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The Hopkins Manuscript

by RC Sherriff
Persephone book no:

56 57 58


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A Well Full of Leaves
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PREFACE BY MICHAEL MOORCOCK
440pp
ISBN 1903155487

This early piece of climate fiction, by the author of the play Journey's End and also of Persephone favourites The Fortnight in September and Greengates and first published in 1939, imagines what would happen if the moon crashed into the earth. 

Presented as a lost manuscript written by a retired Hampshire school teacher named Edwin Hopkins, we watch through his eyes as the moon veers off course, draws slowly closer to the earth, and finally crashes into it on May 3rd, 1946. Because it falls into the Atlantic Ocean, much of humanity survives - only to generate new disasters. But this is not science fiction in the mode of H G Wells's The War of the Worlds; it is a novel about human nature. 

The narrator Hopkins's greatest interest in life is his Bantam hens; rather self-important and lacking much sense of humour, he nevertheless emerges as an increasingly sympathetic and credible character, the ordinary man with whom we very much identify as Sherriff describes the small Hampshire village trying to prepare itself in its last days. We defy any of our readers not to be overwhelmed by the scene when the villagers staunchly play a final game of cricket by the light of the moon that 'hung like a great amber, pock-marked lamp above a billiard-table, so vast and enveloping that the little white-clad cricketers moved without shadows to their appointed places on the field.'

Sherriff's writing about this catastrophe is so convincing that in our edition of The Hopkins Manuscript we have also included a scientific explanation of the events in the book that was originally written by the Big Bang scientist George Gamow for a 1963 reprint. 

Fay Weldon chose The Hopkins Manuscript for her Summer Reading in the Observer, calling it 'spectacular, skilled and moving and supremely and alarmingly relevant to our life today', while the Sunday Telegraph called it 'intensely readable and touching.'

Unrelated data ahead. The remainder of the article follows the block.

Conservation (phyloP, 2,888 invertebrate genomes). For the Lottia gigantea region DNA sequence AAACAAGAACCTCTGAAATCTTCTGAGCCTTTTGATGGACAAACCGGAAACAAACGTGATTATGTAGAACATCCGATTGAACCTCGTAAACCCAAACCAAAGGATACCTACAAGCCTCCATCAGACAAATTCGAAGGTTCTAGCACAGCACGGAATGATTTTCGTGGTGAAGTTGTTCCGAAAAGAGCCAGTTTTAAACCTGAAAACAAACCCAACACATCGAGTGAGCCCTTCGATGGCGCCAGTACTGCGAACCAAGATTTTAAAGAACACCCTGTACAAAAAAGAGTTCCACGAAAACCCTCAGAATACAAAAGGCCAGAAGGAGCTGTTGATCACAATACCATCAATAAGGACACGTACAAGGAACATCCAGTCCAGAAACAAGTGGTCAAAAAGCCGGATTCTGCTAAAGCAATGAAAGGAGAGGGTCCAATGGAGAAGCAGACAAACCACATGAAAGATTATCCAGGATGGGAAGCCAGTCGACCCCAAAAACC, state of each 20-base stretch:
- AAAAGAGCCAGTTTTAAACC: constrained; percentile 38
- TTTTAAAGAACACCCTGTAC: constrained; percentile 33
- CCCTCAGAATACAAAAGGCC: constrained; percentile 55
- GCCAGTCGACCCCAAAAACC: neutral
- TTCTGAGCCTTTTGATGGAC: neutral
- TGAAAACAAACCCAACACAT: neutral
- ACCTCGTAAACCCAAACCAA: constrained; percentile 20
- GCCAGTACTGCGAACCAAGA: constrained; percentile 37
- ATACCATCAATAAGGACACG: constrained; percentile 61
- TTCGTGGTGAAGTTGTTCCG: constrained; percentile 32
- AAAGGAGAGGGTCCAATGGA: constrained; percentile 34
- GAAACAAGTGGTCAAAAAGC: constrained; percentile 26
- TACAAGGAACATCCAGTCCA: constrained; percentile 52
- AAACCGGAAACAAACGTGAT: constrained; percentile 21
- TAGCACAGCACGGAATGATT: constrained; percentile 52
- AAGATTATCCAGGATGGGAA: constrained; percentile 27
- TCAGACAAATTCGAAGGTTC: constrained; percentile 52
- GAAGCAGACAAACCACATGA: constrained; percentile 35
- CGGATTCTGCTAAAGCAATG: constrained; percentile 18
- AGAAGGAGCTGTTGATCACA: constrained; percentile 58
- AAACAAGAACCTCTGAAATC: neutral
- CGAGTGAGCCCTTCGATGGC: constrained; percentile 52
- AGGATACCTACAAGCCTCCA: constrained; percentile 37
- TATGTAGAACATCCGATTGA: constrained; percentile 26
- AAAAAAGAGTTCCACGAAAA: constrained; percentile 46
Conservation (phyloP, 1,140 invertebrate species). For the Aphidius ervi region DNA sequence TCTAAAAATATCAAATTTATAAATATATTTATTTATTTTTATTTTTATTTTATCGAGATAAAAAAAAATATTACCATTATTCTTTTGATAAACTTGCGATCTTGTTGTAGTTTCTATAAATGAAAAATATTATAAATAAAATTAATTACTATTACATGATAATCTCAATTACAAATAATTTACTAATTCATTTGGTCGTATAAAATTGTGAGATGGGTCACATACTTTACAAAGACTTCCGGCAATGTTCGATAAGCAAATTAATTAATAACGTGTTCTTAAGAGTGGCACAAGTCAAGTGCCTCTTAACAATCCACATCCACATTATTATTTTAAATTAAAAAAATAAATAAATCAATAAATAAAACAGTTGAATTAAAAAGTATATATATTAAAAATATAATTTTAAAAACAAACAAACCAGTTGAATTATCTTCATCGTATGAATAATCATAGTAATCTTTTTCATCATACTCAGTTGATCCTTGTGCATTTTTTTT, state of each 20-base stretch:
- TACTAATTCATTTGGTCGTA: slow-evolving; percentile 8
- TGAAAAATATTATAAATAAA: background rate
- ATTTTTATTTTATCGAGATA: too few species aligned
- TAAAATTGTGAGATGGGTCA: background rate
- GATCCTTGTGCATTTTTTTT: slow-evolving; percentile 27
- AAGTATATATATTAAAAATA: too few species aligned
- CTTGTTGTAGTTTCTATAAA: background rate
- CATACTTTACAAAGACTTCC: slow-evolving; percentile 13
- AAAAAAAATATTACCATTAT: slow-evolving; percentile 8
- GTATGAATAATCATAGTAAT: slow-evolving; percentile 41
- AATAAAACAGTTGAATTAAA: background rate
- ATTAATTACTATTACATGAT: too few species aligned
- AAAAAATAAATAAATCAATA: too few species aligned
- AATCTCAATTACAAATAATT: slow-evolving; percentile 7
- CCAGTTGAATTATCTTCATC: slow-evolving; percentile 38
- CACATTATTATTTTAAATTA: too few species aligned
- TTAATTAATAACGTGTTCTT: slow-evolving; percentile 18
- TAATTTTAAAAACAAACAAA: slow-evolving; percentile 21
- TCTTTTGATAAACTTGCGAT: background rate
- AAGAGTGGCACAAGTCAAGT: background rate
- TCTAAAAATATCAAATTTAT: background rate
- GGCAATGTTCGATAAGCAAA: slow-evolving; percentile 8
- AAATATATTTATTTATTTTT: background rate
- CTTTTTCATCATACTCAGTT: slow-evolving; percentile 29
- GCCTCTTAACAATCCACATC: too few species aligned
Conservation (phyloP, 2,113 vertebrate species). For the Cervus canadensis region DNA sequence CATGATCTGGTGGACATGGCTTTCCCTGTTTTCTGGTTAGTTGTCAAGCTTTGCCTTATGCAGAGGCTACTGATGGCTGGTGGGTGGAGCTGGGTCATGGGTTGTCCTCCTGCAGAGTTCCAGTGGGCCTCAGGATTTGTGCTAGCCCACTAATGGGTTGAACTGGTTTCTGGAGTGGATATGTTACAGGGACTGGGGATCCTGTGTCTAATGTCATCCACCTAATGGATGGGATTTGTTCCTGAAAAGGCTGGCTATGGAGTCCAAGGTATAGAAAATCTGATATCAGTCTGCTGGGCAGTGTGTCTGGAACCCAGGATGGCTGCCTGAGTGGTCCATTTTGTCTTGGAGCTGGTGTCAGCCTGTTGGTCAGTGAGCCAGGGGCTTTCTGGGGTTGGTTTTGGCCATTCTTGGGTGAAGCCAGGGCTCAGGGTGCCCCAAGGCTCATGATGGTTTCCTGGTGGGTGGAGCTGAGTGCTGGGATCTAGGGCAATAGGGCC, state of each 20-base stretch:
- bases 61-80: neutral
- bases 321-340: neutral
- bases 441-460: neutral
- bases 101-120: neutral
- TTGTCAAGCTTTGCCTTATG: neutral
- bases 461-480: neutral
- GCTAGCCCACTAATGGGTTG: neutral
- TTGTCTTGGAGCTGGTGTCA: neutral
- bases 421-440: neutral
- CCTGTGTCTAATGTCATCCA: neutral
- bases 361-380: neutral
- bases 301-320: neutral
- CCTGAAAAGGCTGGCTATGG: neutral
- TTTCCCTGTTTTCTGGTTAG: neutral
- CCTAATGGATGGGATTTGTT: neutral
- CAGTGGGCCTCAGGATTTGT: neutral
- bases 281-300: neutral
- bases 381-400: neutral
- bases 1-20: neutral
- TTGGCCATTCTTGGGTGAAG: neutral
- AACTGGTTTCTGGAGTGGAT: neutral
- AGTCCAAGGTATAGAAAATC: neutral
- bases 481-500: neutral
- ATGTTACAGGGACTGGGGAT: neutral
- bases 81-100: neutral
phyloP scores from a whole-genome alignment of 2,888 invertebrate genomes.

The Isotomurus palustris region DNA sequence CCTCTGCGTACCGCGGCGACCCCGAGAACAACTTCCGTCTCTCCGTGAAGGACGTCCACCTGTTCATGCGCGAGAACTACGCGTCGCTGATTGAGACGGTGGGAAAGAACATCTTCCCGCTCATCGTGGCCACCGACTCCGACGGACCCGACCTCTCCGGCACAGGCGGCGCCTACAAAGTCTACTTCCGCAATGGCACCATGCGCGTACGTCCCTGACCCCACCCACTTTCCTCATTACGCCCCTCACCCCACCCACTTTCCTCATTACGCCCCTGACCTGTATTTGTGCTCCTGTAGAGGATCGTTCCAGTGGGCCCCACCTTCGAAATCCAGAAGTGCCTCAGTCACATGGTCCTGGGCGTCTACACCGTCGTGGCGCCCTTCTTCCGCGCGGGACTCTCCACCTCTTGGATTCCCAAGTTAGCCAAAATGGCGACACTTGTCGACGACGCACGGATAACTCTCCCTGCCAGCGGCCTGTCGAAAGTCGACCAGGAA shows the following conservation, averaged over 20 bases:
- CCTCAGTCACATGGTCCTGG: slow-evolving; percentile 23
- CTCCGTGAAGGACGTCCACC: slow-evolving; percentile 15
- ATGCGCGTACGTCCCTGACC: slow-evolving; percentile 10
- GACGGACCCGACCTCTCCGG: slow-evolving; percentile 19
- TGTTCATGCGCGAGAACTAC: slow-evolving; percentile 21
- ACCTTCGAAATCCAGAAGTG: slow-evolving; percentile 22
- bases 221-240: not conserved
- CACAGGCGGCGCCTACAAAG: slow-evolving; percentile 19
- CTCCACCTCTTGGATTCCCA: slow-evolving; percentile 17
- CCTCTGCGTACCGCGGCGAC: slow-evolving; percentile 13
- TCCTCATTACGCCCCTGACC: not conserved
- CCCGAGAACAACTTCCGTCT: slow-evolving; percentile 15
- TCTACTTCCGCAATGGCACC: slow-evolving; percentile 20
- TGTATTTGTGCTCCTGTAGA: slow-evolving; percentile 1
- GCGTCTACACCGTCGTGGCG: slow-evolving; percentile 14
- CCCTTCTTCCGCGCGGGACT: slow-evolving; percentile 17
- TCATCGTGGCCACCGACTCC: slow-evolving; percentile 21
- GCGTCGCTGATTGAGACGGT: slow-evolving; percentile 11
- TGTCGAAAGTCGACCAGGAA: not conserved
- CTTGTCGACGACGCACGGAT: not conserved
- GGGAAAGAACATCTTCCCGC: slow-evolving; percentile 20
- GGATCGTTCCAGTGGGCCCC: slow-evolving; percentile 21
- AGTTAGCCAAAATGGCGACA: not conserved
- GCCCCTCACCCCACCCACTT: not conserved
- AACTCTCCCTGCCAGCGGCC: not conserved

Endpaper

The endpapers are taken from 'Wangle', a 1932 dyed cotton three colour print by Enid Marx.


Read What Readers Say

Andrew Hunter Murray, 'The Times’

When the Royal Society of Abyssinia discovered The Hopkins Manuscript two years ago in the ruins of Notting Hill it was hoped that some valuable light would at last be thrown on the final, tragic days of London.’ Now that’s an opening line. Western Europe’s civilisations are dead, their lands deserted and drear; this volume is all that remains. And how did the world end? The moon fell on it. The premise sounds laughable. The science is laughable. (The beautiful Persephone edition includes an afterword by the eminent physicist George Gamow, who gently demolishes the book’s entire theoretical foundation.) And yet RC Sherriff’s novel, like all great speculative fiction, rests not on its plausibility, but on the glimpses it shows us of our own face. The novel’s framing device is fabulous. A magnificently disparaging preface, written eight centuries hence by a snooty Abyssinian scholar, informs the reader that, due to the narrator’s breath-taking self-regard, the book – practically the last remaining British document, barring a KEEP OFF THE GRASS sign and a stone reading PECKHAM 3 MILES – is “almost valueless to the scientist and historian”. This aspect is precisely what sets ‘The Hopkins Manuscript’ apart from most apocalyptic fiction: it’s (frequently) a comedy... Sherriff had seen Europe smashed once before – he spent four years in the trenches – and his dread of it happening again shines through. What a weird and brilliant talent he had. Hopkins wasn’t Sherriff’s first sci-fi outing: he had already written the screenplay for HG Wells’s The Invisible Man. Today he’s remembered principally for his play about the First World War, ‘Journey’s End’, but he seems to have written whatever he pleased. (His first novel, ‘The Fortnight in September’, concerns a family going to Bognor for a fortnight. That’s it. It’s riveting.) ‘The Hopkins Manuscript’, however, was his finest hour.

Alec Nevala-Lee, ‘New York Times’

This wonderful novel should powerfully resonate with readers whose consciences are troubled by inequality and climate change… Like Kazuo Ishiguro, a noted admirer, Sherriff is a master at framing a story through the narrator’s circumscribed point of view, and the novel would still be enormously readable — and funny — if it were nothing but an exercise in voice. Halfway through, however, it pulls off a subtle tonal shift. As the moon grows closer, Sherriff paints an uncomfortably familiar picture of a society in denial… Sherriff’s warning that authoritarian leaders will use any crisis to advance their goals is disturbingly relevant today.

Categories: Men (books about) Men (books by) Science Fiction Social Comedy Teenagers (books for)

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